Australian Economy

Katy Gallagher says the government has inherited the worst set of budget books in history. Is that correct?

The claim

As the Labor Party emerged victorious from the election, the new government quickly turned its attention to the state of the economy.

Six days after being sworn in as Minister for Finance, Katy Gallagher told ABC TV’s Insiders: “We have inherited the worst set of budget books”.

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Watch David Speers interview Senator Gallagher on Insiders

Does Senator Gallagher’s claim stack up? RMIT ABC Fact Check investigates.

The verdict

Senator Gallagher’s claim is wrong.

On two key economic indicators, debt and deficit, previous incoming governments have inherited worse “budget books”.

The only fair way to make historical comparisons is to take into account the size of the economy and measure the indicators as a proportion of GDP.

On this basis, gross debt levels were historically much higher for previous incoming administrations than the figure faced by the new Labor government.

Similarly, the deficit as a percentage of GDP is not the worst on record.

A pile of Australian dollar coins on top of several bank notes
Other incoming governments have inherited higher levels of debt and deficit from their predecessors.(AAP: Joel Carrett)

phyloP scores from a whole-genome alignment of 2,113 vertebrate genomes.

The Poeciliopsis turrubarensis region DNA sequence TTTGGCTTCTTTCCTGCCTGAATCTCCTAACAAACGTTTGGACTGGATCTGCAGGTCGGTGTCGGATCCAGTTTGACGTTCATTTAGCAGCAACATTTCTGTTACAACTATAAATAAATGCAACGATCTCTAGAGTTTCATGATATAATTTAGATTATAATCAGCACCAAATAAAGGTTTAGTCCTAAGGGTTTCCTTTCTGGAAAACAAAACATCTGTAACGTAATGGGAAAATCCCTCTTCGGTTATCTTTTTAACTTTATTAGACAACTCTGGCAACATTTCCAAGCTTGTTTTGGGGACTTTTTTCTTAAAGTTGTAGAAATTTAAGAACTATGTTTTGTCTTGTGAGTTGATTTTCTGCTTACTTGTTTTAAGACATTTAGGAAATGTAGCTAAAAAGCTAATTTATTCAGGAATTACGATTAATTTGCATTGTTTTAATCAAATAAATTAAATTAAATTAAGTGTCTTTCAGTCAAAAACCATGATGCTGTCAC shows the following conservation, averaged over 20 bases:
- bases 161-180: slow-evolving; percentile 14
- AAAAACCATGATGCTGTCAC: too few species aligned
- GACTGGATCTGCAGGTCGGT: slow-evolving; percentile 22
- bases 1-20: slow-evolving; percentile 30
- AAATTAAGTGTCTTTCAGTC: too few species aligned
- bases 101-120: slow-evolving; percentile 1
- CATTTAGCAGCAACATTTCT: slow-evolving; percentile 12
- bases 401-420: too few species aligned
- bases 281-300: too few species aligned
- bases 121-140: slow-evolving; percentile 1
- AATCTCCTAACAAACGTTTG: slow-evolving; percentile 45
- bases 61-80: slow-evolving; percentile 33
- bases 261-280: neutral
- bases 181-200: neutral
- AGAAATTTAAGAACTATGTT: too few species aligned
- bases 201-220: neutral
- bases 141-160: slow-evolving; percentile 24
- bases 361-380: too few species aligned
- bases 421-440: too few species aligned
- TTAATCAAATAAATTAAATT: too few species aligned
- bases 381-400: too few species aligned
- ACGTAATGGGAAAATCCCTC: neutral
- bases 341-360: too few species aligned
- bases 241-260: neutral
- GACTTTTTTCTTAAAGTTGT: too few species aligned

The claim in context

Senator Gallagher made similar claims during the election campaign which provide additional context.

Responding to a question on RN Drive on April 12 about why the Labor Party had ruled out reviewing the JobSeeker rate she said: “We are going to inherit the worst set of budget books that any incoming government would have ever inherited.”

“We can’t undo all the damage that has been done under this government and we do have to accept that we have a budget with significant deficit and lots of debt that we have to manage going forward if we were fortunate enough to be elected.”

Two days later, she told RN Breakfast that if Labor won the election it would face “the most diabolical set of budget books that any opposition trying to form government would inherit”.

On this basis, Fact Check has assessed her claim on the key economic indicators of debt and deficit and has compared the latest figures with the legacies left to incoming governments since federation in 1901.

A familiar complaint

Senator Gallagher isn’t alone in asserting her predecessors bequeathed an unenviable record.

In 2015 Fact Check assessed a claim by then Liberal deputy leader Julie Bishop that the Coalition had been left with the “worst set of financial accounts inherited by any incoming government in Australia’s history”.

Fact Check found that claim to be wrong.

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